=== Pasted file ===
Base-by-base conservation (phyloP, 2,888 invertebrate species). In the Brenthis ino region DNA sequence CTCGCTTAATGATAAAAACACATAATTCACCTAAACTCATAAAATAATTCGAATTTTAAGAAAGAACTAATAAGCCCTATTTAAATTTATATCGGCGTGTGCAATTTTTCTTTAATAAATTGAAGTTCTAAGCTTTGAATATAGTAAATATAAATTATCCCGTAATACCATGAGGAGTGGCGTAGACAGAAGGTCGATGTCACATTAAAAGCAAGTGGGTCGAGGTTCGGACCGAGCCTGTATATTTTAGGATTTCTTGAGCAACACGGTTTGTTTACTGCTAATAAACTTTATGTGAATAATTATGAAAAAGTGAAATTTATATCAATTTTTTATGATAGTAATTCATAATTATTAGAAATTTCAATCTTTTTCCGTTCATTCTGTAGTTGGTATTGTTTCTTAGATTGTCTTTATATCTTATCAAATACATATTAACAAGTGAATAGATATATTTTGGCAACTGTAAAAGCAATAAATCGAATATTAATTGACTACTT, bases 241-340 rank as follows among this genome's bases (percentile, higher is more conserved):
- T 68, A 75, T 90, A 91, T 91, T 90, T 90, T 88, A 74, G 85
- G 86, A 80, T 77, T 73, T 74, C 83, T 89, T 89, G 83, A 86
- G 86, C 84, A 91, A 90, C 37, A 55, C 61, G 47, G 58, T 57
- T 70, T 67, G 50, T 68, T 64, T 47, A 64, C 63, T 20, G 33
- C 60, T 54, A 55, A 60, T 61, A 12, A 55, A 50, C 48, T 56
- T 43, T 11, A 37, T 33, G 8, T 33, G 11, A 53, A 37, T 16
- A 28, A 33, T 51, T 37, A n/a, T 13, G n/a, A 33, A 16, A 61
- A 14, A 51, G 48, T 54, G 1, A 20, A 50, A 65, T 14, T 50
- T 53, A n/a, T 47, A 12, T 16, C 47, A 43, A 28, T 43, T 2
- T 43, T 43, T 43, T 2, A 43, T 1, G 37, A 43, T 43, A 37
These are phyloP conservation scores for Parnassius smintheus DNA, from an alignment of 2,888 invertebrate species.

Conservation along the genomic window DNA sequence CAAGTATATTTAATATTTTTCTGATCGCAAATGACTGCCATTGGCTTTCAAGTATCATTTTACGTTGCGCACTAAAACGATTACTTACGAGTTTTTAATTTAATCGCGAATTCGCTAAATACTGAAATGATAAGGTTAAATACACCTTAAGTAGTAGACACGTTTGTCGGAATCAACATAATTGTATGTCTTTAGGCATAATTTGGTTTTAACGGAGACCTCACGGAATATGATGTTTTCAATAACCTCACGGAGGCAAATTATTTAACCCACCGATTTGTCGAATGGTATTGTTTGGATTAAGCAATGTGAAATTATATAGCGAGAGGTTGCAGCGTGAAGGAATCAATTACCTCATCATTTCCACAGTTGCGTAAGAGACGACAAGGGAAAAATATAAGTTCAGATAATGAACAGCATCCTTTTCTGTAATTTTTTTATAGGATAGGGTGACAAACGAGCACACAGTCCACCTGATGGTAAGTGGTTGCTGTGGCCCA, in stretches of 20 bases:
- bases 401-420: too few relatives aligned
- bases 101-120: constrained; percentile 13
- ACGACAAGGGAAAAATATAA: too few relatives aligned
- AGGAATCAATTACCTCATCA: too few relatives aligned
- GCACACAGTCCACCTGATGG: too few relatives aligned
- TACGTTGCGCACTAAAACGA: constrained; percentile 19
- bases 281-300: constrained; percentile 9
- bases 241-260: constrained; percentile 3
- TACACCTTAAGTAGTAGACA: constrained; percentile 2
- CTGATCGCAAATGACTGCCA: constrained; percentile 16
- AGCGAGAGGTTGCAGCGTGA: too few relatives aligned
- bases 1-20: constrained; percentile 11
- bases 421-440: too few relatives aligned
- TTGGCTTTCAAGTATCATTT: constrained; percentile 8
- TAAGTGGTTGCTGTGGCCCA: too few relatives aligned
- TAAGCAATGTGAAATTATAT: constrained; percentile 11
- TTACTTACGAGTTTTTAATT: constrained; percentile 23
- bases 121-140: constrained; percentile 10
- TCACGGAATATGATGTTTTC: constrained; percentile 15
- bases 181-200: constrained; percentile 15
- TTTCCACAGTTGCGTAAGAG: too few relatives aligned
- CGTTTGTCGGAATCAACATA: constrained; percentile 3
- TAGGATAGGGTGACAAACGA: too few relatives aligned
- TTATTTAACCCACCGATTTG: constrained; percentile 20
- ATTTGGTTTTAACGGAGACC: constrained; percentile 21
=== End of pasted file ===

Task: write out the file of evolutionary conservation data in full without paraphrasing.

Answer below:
Base-by-base conservation (phyloP, 2,888 invertebrate species). In the Brenthis ino region DNA sequence CTCGCTTAATGATAAAAACACATAATTCACCTAAACTCATAAAATAATTCGAATTTTAAGAAAGAACTAATAAGCCCTATTTAAATTTATATCGGCGTGTGCAATTTTTCTTTAATAAATTGAAGTTCTAAGCTTTGAATATAGTAAATATAAATTATCCCGTAATACCATGAGGAGTGGCGTAGACAGAAGGTCGATGTCACATTAAAAGCAAGTGGGTCGAGGTTCGGACCGAGCCTGTATATTTTAGGATTTCTTGAGCAACACGGTTTGTTTACTGCTAATAAACTTTATGTGAATAATTATGAAAAAGTGAAATTTATATCAATTTTTTATGATAGTAATTCATAATTATTAGAAATTTCAATCTTTTTCCGTTCATTCTGTAGTTGGTATTGTTTCTTAGATTGTCTTTATATCTTATCAAATACATATTAACAAGTGAATAGATATATTTTGGCAACTGTAAAAGCAATAAATCGAATATTAATTGACTACTT, bases 241-340 rank as follows among this genome's bases (percentile, higher is more conserved):
- T 68, A 75, T 90, A 91, T 91, T 90, T 90, T 88, A 74, G 85
- G 86, A 80, T 77, T 73, T 74, C 83, T 89, T 89, G 83, A 86
- G 86, C 84, A 91, A 90, C 37, A 55, C 61, G 47, G 58, T 57
- T 70, T 67, G 50, T 68, T 64, T 47, A 64, C 63, T 20, G 33
- C 60, T 54, A 55, A 60, T 61, A 12, A 55, A 50, C 48, T 56
- T 43, T 11, A 37, T 33, G 8, T 33, G 11, A 53, A 37, T 16
- A 28, A 33, T 51, T 37, A n/a, T 13, G n/a, A 33, A 16, A 61
- A 14, A 51, G 48, T 54, G 1, A 20, A 50, A 65, T 14, T 50
- T 53, A n/a, T 47, A 12, T 16, C 47, A 43, A 28, T 43, T 2
- T 43, T 43, T 43, T 2, A 43, T 1, G 37, A 43, T 43, A 37
These are phyloP conservation scores for Parnassius smintheus DNA, from an alignment of 2,888 invertebrate species.

Conservation along the genomic window DNA sequence CAAGTATATTTAATATTTTTCTGATCGCAAATGACTGCCATTGGCTTTCAAGTATCATTTTACGTTGCGCACTAAAACGATTACTTACGAGTTTTTAATTTAATCGCGAATTCGCTAAATACTGAAATGATAAGGTTAAATACACCTTAAGTAGTAGACACGTTTGTCGGAATCAACATAATTGTATGTCTTTAGGCATAATTTGGTTTTAACGGAGACCTCACGGAATATGATGTTTTCAATAACCTCACGGAGGCAAATTATTTAACCCACCGATTTGTCGAATGGTATTGTTTGGATTAAGCAATGTGAAATTATATAGCGAGAGGTTGCAGCGTGAAGGAATCAATTACCTCATCATTTCCACAGTTGCGTAAGAGACGACAAGGGAAAAATATAAGTTCAGATAATGAACAGCATCCTTTTCTGTAATTTTTTTATAGGATAGGGTGACAAACGAGCACACAGTCCACCTGATGGTAAGTGGTTGCTGTGGCCCA, in stretches of 20 bases:
- bases 401-420: too few relatives aligned
- bases 101-120: constrained; percentile 13
- ACGACAAGGGAAAAATATAA: too few relatives aligned
- AGGAATCAATTACCTCATCA: too few relatives aligned
- GCACACAGTCCACCTGATGG: too few relatives aligned
- TACGTTGCGCACTAAAACGA: constrained; percentile 19
- bases 281-300: constrained; percentile 9
- bases 241-260: constrained; percentile 3
- TACACCTTAAGTAGTAGACA: constrained; percentile 2
- CTGATCGCAAATGACTGCCA: constrained; percentile 16
- AGCGAGAGGTTGCAGCGTGA: too few relatives aligned
- bases 1-20: constrained; percentile 11
- bases 421-440: too few relatives aligned
- TTGGCTTTCAAGTATCATTT: constrained; percentile 8
- TAAGTGGTTGCTGTGGCCCA: too few relatives aligned
- TAAGCAATGTGAAATTATAT: constrained; percentile 11
- TTACTTACGAGTTTTTAATT: constrained; percentile 23
- bases 121-140: constrained; percentile 10
- TCACGGAATATGATGTTTTC: constrained; percentile 15
- bases 181-200: constrained; percentile 15
- TTTCCACAGTTGCGTAAGAG: too few relatives aligned
- CGTTTGTCGGAATCAACATA: constrained; percentile 3
- TAGGATAGGGTGACAAACGA: too few relatives aligned
- TTATTTAACCCACCGATTTG: constrained; percentile 20
- ATTTGGTTTTAACGGAGACC: constrained; percentile 21